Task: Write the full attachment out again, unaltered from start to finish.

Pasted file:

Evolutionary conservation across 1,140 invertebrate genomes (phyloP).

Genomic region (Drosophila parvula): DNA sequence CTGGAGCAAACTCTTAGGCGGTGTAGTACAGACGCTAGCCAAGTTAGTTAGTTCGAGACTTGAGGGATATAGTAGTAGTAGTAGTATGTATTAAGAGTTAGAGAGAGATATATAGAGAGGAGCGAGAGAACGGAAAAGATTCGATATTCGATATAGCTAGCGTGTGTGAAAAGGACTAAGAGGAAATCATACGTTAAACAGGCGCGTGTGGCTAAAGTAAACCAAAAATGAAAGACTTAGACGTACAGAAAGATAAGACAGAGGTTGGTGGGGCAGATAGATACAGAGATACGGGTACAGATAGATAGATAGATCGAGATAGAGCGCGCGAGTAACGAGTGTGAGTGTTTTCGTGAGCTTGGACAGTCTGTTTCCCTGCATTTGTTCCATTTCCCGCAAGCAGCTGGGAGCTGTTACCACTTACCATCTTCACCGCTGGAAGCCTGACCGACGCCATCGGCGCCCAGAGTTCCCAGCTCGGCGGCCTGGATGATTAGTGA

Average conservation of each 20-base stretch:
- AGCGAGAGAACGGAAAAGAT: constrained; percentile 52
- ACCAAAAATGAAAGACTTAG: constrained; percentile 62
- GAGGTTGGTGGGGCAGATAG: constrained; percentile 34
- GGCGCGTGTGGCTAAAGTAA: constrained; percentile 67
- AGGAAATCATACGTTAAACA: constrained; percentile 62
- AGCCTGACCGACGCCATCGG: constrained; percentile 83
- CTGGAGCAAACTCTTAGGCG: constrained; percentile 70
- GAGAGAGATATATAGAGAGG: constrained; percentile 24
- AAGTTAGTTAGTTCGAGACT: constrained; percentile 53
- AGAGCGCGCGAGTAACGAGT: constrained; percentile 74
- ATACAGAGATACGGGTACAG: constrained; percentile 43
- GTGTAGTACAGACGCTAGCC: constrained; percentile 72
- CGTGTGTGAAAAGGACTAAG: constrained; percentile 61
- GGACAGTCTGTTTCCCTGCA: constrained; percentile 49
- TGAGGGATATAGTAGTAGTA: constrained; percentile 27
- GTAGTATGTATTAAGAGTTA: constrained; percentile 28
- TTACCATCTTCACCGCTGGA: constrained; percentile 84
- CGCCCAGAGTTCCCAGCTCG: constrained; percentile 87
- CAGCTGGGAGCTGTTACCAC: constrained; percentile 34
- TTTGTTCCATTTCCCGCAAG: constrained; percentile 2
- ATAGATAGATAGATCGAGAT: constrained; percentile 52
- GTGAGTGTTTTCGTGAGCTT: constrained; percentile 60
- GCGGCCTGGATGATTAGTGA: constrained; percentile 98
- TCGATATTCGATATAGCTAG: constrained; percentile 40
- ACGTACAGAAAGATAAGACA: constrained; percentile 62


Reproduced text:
Evolutionary conservation across 1,140 invertebrate genomes (phyloP).

Genomic region (Drosophila parvula): DNA sequence CTGGAGCAAACTCTTAGGCGGTGTAGTACAGACGCTAGCCAAGTTAGTTAGTTCGAGACTTGAGGGATATAGTAGTAGTAGTAGTATGTATTAAGAGTTAGAGAGAGATATATAGAGAGGAGCGAGAGAACGGAAAAGATTCGATATTCGATATAGCTAGCGTGTGTGAAAAGGACTAAGAGGAAATCATACGTTAAACAGGCGCGTGTGGCTAAAGTAAACCAAAAATGAAAGACTTAGACGTACAGAAAGATAAGACAGAGGTTGGTGGGGCAGATAGATACAGAGATACGGGTACAGATAGATAGATAGATCGAGATAGAGCGCGCGAGTAACGAGTGTGAGTGTTTTCGTGAGCTTGGACAGTCTGTTTCCCTGCATTTGTTCCATTTCCCGCAAGCAGCTGGGAGCTGTTACCACTTACCATCTTCACCGCTGGAAGCCTGACCGACGCCATCGGCGCCCAGAGTTCCCAGCTCGGCGGCCTGGATGATTAGTGA

Average conservation of each 20-base stretch:
- AGCGAGAGAACGGAAAAGAT: constrained; percentile 52
- ACCAAAAATGAAAGACTTAG: constrained; percentile 62
- GAGGTTGGTGGGGCAGATAG: constrained; percentile 34
- GGCGCGTGTGGCTAAAGTAA: constrained; percentile 67
- AGGAAATCATACGTTAAACA: constrained; percentile 62
- AGCCTGACCGACGCCATCGG: constrained; percentile 83
- CTGGAGCAAACTCTTAGGCG: constrained; percentile 70
- GAGAGAGATATATAGAGAGG: constrained; percentile 24
- AAGTTAGTTAGTTCGAGACT: constrained; percentile 53
- AGAGCGCGCGAGTAACGAGT: constrained; percentile 74
- ATACAGAGATACGGGTACAG: constrained; percentile 43
- GTGTAGTACAGACGCTAGCC: constrained; percentile 72
- CGTGTGTGAAAAGGACTAAG: constrained; percentile 61
- GGACAGTCTGTTTCCCTGCA: constrained; percentile 49
- TGAGGGATATAGTAGTAGTA: constrained; percentile 27
- GTAGTATGTATTAAGAGTTA: constrained; percentile 28
- TTACCATCTTCACCGCTGGA: constrained; percentile 84
- CGCCCAGAGTTCCCAGCTCG: constrained; percentile 87
- CAGCTGGGAGCTGTTACCAC: constrained; percentile 34
- TTTGTTCCATTTCCCGCAAG: constrained; percentile 2
- ATAGATAGATAGATCGAGAT: constrained; percentile 52
- GTGAGTGTTTTCGTGAGCTT: constrained; percentile 60
- GCGGCCTGGATGATTAGTGA: constrained; percentile 98
- TCGATATTCGATATAGCTAG: constrained; percentile 40
- ACGTACAGAAAGATAAGACA: constrained; percentile 62